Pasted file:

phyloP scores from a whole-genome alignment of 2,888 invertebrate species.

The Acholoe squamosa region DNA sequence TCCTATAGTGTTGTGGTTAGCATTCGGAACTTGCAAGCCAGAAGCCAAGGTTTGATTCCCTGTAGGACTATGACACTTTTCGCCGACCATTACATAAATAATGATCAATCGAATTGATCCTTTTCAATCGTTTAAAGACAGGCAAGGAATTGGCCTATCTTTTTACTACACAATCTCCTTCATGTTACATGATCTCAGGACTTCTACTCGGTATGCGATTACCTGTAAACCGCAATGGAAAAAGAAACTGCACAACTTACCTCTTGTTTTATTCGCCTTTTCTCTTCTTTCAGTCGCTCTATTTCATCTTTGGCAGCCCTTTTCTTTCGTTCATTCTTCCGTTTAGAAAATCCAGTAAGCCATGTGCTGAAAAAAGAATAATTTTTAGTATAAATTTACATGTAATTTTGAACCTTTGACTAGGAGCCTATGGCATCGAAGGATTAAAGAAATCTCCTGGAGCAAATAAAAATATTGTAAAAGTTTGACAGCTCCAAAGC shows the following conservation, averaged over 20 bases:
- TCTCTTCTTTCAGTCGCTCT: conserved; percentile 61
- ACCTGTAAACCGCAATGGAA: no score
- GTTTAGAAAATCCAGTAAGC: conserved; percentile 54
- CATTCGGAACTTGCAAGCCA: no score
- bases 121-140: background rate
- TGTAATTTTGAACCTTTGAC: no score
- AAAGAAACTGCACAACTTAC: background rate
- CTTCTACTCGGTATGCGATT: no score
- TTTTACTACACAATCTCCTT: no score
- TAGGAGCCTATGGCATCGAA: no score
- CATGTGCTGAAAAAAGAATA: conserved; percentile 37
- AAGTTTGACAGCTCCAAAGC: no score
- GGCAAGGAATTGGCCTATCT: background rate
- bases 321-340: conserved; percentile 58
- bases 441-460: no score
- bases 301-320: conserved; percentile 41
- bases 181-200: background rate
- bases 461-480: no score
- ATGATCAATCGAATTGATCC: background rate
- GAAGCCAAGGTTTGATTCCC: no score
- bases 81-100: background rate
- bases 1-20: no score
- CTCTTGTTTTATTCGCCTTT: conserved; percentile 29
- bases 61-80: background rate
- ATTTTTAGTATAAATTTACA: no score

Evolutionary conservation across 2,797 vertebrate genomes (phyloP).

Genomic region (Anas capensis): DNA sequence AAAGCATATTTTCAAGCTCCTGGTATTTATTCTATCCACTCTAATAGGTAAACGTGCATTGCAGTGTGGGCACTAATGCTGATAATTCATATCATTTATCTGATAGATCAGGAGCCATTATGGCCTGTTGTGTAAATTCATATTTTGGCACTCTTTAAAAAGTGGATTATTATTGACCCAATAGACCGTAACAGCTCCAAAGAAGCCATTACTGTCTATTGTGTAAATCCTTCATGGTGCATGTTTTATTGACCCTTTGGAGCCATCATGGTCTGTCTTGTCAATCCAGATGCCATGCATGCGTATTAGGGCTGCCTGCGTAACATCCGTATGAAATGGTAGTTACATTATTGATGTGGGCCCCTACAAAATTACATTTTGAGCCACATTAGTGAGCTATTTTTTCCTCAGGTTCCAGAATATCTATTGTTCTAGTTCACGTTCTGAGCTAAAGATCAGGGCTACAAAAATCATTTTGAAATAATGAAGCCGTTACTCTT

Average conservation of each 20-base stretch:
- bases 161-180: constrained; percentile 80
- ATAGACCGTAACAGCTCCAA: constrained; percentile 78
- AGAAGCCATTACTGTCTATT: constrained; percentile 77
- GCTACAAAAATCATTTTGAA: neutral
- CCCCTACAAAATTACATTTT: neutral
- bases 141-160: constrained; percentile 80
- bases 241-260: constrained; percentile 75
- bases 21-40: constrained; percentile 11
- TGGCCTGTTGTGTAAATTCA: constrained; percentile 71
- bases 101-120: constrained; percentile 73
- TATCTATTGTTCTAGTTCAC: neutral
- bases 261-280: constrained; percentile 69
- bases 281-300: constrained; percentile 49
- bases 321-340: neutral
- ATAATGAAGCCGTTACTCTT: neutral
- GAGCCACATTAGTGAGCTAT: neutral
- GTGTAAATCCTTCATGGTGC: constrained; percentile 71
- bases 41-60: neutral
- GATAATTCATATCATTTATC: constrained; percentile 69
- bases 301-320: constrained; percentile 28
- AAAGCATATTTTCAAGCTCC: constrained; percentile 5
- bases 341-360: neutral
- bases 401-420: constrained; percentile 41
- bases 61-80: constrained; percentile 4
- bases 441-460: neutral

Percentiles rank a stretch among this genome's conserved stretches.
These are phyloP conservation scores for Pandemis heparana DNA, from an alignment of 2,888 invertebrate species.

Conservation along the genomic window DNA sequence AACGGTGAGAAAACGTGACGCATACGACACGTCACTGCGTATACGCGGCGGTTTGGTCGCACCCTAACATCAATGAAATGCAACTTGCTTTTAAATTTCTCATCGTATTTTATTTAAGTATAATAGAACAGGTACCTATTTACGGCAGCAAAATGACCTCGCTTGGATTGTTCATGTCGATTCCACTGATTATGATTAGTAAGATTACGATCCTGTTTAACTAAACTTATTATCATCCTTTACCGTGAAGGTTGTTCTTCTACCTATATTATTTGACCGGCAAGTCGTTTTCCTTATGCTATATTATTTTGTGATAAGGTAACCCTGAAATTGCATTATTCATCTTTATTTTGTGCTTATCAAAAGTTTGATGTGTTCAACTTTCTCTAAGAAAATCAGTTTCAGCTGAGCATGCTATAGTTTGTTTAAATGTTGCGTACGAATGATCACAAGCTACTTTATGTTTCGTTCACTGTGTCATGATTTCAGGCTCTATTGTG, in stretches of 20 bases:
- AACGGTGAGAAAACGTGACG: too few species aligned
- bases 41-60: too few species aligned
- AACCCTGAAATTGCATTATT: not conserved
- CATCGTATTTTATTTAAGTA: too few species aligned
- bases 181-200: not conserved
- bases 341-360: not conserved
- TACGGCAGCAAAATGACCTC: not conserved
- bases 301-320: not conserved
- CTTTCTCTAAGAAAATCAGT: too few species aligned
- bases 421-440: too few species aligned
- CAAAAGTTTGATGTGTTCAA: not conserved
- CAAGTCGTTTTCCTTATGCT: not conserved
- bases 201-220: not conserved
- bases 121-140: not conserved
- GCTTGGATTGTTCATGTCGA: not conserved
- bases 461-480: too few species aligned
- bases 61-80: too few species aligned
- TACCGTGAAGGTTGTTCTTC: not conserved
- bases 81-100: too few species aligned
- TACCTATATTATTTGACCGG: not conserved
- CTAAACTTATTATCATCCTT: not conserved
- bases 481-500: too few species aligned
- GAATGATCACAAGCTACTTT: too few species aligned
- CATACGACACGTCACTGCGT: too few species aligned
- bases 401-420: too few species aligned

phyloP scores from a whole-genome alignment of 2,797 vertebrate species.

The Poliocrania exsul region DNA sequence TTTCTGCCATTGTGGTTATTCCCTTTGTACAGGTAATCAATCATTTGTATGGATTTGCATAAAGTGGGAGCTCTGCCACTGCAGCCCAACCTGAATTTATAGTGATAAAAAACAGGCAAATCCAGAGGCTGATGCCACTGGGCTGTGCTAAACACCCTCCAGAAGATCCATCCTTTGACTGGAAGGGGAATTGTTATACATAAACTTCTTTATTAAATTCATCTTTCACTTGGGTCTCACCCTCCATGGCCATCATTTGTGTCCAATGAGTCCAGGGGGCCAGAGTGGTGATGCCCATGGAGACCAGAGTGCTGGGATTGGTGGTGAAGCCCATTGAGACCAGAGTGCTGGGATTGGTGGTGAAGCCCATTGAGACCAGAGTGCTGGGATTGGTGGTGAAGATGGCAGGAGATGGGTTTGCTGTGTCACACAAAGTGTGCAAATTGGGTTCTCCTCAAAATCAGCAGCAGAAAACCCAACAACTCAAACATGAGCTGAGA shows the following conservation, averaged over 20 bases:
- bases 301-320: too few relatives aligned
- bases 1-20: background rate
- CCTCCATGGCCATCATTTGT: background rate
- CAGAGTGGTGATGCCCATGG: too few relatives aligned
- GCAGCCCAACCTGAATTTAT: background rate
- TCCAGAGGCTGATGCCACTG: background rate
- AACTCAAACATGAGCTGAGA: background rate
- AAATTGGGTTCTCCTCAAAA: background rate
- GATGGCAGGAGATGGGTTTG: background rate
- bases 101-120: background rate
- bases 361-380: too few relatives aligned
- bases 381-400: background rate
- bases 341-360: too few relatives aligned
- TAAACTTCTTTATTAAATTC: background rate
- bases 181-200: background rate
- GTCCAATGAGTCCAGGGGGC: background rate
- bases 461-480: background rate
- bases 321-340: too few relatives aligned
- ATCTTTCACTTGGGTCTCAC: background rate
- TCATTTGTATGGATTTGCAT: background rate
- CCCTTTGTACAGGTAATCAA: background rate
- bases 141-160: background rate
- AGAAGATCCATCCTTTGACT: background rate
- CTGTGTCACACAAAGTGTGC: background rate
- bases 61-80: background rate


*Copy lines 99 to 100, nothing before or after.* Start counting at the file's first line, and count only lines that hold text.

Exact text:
- TAAACTTCTTTATTAAATTC: background rate
- bases 181-200: background rate